Wayne’s experience with a new all electric car
I read this this week “Boris Johnson is expected to accelerate the shift to electric vehicles this autumn with the announcement, one of a string of new clean energy policies to help trigger a green economic recovery from the coronavirus pandemic.”
Here’s my personal ‘move to electric cars’ story to accompany it.
In 2003, I was among the lucky few people in the public eye to be loaned the brand new Toyota Prius for a two-week test drive. I loved it, it really felt like a major step forward for sustainable personal transportation (yes Jeremy Clarkson constantly derided it, but he’s a d*ck). This was the first Toyota Prius in the UK and when the press trials were over, I offered to buy it. To my surprise Toyota agreed to sell it to me. For the next seventeen years and the next 280,000 miles we kept saying that our next car would be all electric rather than a hybrid.
When Tesla announced in 2106 that it was releasing the world’s first affordable long range car, I duly put down my $1000 deposit and started to prepare to say goodbye to our Prius that whilst still going strong technically was looking rather tatty inside and out (the bodywork strips and interiors are all held together with grey duct tape). Three years on with little communication and no apologies we cancelled our Tesla and transferred our deposit over to a lovely looking new, all electric prototype – the Honda E.
In 2020 a very nicely designed, beautiful little Honda E arrived, complete with space age stuff like no wing mirrors (replaced by internal cameras) and self-parking.
My first drive was from the South Coast to Newbury for an urban design meeting. There were only 8 charging points listed in Newbury but I thought that would be OK. I went to the Parkway multi story car park to find 3 of the 4 marked Out of Order and the fourth being used. Off I went to find some on street ones that were listed only to find that they were resident only. My last chance was the Kennet Centre car park where I arrived at 5pm (by this time 45 minutes late for my meeting). There was one free but I found you had to be a member and have a swipe card to use the two charging points. I drove back to The Parkway car park and had to ask the car washing person if I could plug into his normal socket. Down to 25% capacity and with the dashboard computer saying it would take 13.5 hours to charge to full (as opposed to 3 hours on a proper charger), I had no choice but to leave it on this slow charge and leg it to my meeting.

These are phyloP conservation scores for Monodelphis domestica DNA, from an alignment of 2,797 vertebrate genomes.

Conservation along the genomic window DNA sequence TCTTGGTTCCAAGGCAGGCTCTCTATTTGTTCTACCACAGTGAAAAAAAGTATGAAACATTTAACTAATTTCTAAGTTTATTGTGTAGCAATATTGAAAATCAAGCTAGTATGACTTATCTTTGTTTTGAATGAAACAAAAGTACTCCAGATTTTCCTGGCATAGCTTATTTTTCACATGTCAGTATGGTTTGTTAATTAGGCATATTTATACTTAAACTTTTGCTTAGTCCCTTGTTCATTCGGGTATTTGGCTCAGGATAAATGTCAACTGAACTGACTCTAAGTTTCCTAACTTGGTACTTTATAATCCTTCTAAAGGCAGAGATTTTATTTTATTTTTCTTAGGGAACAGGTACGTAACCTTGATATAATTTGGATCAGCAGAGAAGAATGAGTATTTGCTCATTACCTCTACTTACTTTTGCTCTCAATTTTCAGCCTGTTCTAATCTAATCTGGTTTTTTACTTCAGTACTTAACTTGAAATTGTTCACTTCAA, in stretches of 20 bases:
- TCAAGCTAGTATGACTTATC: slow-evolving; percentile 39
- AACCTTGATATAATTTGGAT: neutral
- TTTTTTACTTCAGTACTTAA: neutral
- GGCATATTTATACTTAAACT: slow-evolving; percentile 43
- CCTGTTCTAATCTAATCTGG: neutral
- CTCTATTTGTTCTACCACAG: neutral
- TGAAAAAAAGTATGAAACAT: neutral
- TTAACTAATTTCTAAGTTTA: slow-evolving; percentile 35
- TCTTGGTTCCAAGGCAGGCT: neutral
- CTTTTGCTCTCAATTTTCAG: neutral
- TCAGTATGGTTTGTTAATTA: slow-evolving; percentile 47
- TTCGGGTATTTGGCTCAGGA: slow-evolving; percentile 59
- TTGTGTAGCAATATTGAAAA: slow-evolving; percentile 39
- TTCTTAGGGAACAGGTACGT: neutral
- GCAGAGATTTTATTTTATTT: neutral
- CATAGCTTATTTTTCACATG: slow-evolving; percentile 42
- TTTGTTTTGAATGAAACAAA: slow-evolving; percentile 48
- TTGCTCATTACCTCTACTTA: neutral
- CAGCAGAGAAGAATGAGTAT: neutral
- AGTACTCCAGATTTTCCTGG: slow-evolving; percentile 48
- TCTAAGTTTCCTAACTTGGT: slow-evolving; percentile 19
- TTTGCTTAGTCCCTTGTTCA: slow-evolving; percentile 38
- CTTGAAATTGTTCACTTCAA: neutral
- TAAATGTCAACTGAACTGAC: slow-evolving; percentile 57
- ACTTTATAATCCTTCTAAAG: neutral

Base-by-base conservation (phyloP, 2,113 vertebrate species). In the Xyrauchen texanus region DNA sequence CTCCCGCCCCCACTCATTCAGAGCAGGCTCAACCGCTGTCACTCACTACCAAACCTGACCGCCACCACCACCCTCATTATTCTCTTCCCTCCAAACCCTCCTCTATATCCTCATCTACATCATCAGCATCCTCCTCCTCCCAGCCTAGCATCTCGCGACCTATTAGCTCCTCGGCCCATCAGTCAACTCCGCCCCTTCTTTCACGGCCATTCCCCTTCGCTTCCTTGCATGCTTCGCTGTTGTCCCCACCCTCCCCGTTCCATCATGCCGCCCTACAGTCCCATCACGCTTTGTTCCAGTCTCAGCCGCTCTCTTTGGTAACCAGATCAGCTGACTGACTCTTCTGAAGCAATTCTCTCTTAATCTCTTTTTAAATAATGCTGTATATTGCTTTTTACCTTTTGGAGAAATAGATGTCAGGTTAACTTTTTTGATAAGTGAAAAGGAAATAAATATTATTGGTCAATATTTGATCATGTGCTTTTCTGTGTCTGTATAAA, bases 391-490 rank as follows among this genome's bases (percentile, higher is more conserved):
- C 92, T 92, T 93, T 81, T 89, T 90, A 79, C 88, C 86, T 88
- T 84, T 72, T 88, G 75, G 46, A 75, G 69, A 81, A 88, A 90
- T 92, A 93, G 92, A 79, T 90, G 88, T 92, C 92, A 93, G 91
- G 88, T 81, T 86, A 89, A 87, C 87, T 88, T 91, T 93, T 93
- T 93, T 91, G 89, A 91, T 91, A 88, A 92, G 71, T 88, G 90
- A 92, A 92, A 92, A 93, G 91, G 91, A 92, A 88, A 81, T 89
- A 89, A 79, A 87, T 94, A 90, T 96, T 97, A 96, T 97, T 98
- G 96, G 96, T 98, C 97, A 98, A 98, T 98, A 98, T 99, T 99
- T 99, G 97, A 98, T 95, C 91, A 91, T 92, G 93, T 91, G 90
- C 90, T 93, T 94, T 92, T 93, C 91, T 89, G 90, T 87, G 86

Two hours later I came back, the charge had limped up to 30%, enough to get me almost a third of the way home. The one remaining charger in the car park was now free so I thought I would put it on charge for a couple of hours and go and get some dinner. It was an “Eat out to Help Out” evening so there was absolutely nowhere to eat, so I sat in a hotel lobby caught up on some emails and then at 8.30pm went back to the car to find that the charger had lasted 10 minutes and joined the rest of them: “Out of Order”.
I looked online and worked out that I could reach Winchester and with two major service stations on the way would surely find a charging station. I was wrong… both service stations on the A34 between Newbury and Winchester didn’t have electric charging.
It gets pretty nerve wracking seeing charge go down when you don’t know when you can get your next fix! You have to drive at very low speeds to conserve energy. I finally found an Esso garage in Winchester with just 5 miles left on the battery, sat in the car for 90 mins hooked up to the charger (and paid £14, similar to the cost of petrol!) and then calculated I had enough charge to get home.
Halfway back, the A27 was closed and there was a detour through country lanes. I realised that the only way I was going to make it back was to drive at no more than 30 miles an hour. I got back at midnight – over four hours later than I would have done if I had been in my Prius and a lot less calm.
Basically now we use the car ONLY when we know that we are staying somewhere for at least half a day and there is access to a plug. You get used to that but it certainly doesn’t suit the majority of car drivers and it’s hard to see a big uplift in demand for electric cars until the charging infrastructure is radically upgraded and expanded.
Seventeen years after buying my Prius, it feels that we are much more than a decade away from the country switching to electric cars. It’s going to take quite some acceleration.